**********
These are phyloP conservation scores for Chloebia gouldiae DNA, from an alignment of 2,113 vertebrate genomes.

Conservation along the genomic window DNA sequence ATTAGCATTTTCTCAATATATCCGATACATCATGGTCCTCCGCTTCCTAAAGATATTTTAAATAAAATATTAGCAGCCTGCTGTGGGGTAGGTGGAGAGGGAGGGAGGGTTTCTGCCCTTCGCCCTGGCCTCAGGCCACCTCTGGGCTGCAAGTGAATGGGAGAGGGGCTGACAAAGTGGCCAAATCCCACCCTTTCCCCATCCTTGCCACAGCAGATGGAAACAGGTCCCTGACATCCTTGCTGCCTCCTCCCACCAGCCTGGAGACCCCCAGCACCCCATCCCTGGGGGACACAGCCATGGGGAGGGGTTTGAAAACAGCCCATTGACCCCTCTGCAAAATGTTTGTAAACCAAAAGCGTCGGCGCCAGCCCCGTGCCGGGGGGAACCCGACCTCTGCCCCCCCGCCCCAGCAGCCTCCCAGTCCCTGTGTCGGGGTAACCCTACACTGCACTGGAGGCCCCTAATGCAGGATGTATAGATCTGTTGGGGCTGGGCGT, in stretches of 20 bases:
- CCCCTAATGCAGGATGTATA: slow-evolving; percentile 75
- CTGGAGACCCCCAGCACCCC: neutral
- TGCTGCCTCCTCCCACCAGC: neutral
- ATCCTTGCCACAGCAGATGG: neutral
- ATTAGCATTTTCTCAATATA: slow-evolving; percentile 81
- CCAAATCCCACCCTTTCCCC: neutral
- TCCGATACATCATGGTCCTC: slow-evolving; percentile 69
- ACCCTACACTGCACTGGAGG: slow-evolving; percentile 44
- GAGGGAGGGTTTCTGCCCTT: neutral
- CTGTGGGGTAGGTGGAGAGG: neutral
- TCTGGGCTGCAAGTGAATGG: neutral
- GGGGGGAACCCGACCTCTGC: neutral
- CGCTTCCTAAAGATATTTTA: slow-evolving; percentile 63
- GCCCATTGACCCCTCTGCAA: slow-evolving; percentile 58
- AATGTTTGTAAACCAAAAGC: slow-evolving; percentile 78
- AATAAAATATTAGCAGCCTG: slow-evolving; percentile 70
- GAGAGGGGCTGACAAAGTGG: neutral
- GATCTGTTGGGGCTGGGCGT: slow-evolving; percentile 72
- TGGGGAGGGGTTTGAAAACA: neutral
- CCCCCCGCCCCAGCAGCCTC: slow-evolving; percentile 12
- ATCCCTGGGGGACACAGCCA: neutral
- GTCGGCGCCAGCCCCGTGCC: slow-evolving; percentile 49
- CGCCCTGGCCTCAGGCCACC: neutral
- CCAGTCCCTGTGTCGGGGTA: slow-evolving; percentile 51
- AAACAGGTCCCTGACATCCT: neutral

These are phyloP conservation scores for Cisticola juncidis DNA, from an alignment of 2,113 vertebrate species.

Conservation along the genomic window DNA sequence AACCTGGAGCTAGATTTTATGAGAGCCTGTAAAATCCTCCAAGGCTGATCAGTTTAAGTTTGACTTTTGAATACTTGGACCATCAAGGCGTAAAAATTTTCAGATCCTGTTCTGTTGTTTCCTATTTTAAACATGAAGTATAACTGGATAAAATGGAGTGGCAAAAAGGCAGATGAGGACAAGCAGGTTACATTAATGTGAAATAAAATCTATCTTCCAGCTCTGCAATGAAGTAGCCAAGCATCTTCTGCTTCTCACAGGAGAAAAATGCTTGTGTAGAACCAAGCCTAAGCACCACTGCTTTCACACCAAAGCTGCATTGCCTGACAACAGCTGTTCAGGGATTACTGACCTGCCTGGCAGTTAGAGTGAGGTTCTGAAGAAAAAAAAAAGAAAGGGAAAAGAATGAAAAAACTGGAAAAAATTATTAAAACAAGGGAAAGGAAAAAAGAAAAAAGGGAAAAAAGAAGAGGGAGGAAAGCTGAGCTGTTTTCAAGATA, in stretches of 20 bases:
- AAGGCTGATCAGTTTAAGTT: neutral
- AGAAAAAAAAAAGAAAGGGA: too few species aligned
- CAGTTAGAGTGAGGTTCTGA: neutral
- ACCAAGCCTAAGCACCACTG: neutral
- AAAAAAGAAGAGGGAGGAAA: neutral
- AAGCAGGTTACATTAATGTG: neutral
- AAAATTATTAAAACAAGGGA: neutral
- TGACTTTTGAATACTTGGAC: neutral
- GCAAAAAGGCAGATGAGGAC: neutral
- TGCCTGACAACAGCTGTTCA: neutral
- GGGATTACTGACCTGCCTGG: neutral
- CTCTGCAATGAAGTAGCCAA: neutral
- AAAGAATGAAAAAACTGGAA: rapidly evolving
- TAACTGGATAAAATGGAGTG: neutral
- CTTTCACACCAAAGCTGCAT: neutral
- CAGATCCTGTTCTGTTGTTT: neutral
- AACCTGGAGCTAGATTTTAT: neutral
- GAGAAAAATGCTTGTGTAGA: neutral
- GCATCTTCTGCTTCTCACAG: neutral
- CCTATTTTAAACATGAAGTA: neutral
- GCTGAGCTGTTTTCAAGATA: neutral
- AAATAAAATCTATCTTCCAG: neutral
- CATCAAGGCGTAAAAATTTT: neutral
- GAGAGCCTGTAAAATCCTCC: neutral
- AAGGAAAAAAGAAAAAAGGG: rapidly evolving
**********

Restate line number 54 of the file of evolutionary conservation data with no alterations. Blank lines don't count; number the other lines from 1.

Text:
- AAGGAAAAAAGAAAAAAGGG: rapidly evolving